IOS’ (s aapl) year end surge has helped close the gap on Android (s goog) in the U.S., with December sales hitting 44.5 percent of all smartphones, just behind Android at 46.9 percent, according to new data from Nielsen. The numbers bolster a similar report from NPD, which announced last week that the iPhone had pulled within four percentage points of Android in October and November.
Among all smartphone users, Android still reigns supreme, with 46.3 percent of the market, compared to 30 percent for iOS. Among recent acquirers over the last three months, Android commands an even bigger share with 51.7 percent of the market, compared to 37 percent for iOS. But iOS took a big leap in the final quarter of 2011, with its share moving from 25.1 percent in October to 44.5 percent by December, eating into Android’s, which fell from 61.6 percent to 46.9 percent over the same period.
As any iOS fan will tell, Apple is more concerned with profits over marketshare. But the new data shows that Apple’s mobile operating system has made up some serious ground on Android in the smartphone market, particularly in December. Spurred on by the big release of the iPhone 4S on the three biggest carriers in the U.S., Apple showed it’s capable of competing even more closely with Android when it has wider distribution.
Android will likely regain some momentum in the U.S. as the iPhone line-up ages and more Android 4.0 devices hit the market. Demand for Android device might have slowed in anticipation of the next generation Ice Cream Sandwich devices, the first of which, the Galaxy Nexus on Verizon, didn’t appear until mid-December. We’ll have to see if this is just a temporary surge.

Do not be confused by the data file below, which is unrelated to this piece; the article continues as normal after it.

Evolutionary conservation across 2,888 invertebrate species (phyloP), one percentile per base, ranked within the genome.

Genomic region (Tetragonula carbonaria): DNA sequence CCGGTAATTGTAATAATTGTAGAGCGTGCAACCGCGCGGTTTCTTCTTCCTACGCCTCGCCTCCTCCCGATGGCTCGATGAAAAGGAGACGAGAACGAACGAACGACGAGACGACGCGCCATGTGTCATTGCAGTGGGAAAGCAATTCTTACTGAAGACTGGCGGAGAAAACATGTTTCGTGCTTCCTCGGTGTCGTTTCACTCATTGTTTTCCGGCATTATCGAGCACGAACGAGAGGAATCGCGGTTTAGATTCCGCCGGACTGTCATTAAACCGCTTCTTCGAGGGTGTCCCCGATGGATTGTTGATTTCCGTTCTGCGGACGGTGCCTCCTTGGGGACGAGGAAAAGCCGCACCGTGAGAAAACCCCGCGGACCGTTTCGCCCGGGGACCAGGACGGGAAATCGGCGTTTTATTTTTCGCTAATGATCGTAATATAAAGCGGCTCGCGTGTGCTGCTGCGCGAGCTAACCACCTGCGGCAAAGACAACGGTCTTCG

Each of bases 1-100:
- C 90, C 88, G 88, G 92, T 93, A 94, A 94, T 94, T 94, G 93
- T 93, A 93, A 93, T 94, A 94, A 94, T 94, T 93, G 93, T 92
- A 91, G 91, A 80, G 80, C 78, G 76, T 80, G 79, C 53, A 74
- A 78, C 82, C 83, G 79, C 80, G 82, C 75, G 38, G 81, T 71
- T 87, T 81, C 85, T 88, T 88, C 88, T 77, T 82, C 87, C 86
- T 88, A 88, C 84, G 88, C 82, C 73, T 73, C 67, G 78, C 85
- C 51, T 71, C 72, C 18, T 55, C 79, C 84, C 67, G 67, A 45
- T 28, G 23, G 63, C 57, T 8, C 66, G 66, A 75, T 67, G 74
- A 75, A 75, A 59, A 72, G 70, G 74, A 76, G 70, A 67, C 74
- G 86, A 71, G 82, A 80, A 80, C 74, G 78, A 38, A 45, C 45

But this again confirms that for now, the smartphone race is still very much a two-horse competition. Research in Motion (s rimm) continues to give up more ground and only has 14.9 percent of the entire smartphone market, with just 6 percent of purchases within the last three months. That has to be concerning for RIM, which put out a new line-up of BlackBerry 7 devices in the fall. It has to hope those phones can keep sales moving until new BlackBerry 10 devices arrive in the second half of this year.
Overall, smartphone penetration hit 46 percent in the fourth quarter with 60 percent of recent acquirers buying smartphones. It won’t be long before more than half of all phones in the U.S. are smartphones.
Going back to the iOS vs. Android data, it’s still pretty amazing that Apple is competing so well with a limited line-up of devices against an army of Android devices. Now that Apple is cranking on Verizon (s vz)(s vod) and has Sprint (s s) in the fold, it’s available to the vast majority of consumers. Getting a T-Mobile iPhone, which is actually harder than it sounds, could level the playing field even more, though the effect would be more modest.
Apple is obviously selling a lot of iPhone 4Ses, but Nielsen said that those devices consisted of 57 percent of purchases by new iPhone users. So 43 percent of sales are going to older devices, which is still really impressive. People are willing to buy a phone a year or two old at a discount rather than a new device from a competitor. As NPD pointed out, the iPhone 4S, 4 and 3GS were the top-selling devices in October and November, beating out the Galaxy S II and other Android devices. This is another good sign for Apple as it prepares to report quarterly earnings next week. This battle is far from over, but as the numbers show, Apple may not just have to chase profits. It can take a bigger share of the smartphone market when it puts all the pieces together.